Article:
From an early age, Johnson revealed an activist spirit, distributing leaflets for the Nonpartisan League on her way to school at age 13, and joining the Minneapolis NAACP at age 16. She eventually moved to Minneapolis, becoming a force for union and civil rights as a founding member of many of today’s civic organizations, including the merger of the Minnesota Democratic Party with the Farm-Labor Party (DFL). She was also instrumental in the creation of the Minneapolis Civil Rights Commission and the State of Minnesota’s Human Rights Department, the first of its kind in the nation.
Johnson also authored legislation impacting employment, union and civil rights, including the 1950 Initiative to desegregate the Armed Forces. She went on to become the first black elected official to a citywide office in Minneapolis.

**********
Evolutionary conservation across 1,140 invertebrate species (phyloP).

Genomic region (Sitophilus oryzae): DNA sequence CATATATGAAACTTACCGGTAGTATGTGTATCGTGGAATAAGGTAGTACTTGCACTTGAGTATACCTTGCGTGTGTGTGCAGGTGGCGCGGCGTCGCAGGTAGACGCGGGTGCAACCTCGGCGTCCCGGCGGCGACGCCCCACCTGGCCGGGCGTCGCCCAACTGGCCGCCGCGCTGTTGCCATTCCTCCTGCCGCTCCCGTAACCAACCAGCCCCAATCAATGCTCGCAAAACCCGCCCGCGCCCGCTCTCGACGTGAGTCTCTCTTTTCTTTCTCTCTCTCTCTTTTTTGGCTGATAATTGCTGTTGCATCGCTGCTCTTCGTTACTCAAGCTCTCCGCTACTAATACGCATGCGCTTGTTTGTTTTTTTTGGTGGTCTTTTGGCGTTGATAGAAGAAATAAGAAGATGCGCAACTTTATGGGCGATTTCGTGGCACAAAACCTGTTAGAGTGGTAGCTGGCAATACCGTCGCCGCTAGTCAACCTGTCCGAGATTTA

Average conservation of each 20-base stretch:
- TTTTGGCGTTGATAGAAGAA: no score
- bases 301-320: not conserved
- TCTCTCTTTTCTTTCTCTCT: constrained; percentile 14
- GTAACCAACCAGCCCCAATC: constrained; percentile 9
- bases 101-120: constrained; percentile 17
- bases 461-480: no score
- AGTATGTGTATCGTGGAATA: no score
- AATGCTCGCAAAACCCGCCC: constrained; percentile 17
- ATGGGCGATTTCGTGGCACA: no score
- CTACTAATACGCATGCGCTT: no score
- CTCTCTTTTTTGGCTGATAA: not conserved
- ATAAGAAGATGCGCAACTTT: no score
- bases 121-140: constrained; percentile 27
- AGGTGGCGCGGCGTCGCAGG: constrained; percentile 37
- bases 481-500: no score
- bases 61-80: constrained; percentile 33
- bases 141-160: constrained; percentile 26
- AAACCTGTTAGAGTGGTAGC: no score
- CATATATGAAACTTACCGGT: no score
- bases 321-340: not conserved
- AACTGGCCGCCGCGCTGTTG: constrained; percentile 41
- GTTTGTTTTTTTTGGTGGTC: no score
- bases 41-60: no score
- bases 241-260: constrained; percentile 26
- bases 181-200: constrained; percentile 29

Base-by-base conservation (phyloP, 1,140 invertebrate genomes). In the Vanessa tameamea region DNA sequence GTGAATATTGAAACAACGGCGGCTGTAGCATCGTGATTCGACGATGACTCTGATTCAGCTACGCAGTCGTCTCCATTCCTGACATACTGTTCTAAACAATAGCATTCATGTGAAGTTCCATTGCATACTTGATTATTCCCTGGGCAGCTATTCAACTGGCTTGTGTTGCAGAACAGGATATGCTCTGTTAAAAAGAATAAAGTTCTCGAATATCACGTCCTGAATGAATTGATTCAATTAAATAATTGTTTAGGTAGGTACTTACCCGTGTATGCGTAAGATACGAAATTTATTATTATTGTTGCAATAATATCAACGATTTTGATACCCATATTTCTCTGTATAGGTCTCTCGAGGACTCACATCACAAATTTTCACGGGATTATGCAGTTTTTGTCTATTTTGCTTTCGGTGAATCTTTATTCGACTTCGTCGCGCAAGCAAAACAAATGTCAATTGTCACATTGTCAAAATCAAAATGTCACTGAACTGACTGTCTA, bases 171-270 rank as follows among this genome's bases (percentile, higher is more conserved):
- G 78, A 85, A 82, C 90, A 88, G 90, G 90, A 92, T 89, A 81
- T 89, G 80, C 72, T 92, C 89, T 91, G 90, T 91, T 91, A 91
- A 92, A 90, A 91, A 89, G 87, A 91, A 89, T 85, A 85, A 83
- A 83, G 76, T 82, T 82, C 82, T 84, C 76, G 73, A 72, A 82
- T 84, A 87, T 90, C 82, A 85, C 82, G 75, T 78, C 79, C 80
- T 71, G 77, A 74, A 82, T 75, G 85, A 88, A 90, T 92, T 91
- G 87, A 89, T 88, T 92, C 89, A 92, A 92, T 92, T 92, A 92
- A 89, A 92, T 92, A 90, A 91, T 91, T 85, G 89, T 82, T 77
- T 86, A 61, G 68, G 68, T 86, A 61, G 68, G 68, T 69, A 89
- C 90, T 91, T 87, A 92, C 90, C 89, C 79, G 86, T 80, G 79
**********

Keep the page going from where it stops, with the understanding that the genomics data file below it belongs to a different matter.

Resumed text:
Nellie Stone Johnson was highly revered and often mentored and consulted with local and national leaders, including Vice President Hubert Humphrey, Vice President Walter Mondale and Governor Rudy Perpich. She served on many boards, including our very own MUL board of directors, and was the recipient of the Cecil E. Newman Humanitarian Award and the Distinguished Minnesotan Award. She died April 2, 2002 at the age of 96. The Nellie Stone Johnson School, in North Minneapolis, was named in her honor.
In honor of our rich history and Women’s Month, we salute, Nellie Stone Johnson!